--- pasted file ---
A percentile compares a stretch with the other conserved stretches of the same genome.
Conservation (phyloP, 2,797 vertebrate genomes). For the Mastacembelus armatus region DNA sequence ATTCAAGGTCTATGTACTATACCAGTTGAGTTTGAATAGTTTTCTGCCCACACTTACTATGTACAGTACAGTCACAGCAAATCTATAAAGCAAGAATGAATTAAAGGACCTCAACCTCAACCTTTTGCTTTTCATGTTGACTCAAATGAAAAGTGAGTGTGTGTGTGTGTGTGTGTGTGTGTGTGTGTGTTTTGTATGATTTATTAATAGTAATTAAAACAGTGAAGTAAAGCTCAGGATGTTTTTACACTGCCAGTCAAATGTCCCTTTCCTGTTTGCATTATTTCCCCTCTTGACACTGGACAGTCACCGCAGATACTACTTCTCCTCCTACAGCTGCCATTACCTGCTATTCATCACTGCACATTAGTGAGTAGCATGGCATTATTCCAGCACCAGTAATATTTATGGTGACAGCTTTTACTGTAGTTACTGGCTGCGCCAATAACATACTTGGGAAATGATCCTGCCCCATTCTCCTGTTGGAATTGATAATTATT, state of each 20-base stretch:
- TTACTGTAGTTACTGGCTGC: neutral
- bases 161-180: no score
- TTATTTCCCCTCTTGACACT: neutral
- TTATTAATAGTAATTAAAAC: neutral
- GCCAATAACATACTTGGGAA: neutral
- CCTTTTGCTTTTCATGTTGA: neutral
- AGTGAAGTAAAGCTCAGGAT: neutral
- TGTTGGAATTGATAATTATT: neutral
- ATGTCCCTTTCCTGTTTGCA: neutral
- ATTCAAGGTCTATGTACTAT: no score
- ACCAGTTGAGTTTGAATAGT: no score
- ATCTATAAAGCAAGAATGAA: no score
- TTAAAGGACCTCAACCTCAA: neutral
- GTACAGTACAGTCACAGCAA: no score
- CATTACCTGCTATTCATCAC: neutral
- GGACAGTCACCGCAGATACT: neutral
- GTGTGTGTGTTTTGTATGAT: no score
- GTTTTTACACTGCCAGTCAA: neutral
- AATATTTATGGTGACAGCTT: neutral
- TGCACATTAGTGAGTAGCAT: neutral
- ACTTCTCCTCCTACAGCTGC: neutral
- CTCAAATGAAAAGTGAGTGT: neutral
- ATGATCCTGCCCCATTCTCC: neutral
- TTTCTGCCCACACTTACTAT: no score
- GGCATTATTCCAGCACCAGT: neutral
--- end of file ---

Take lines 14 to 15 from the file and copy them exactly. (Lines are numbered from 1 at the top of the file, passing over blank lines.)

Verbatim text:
- ATCTATAAAGCAAGAATGAA: no score
- TTAAAGGACCTCAACCTCAA: neutral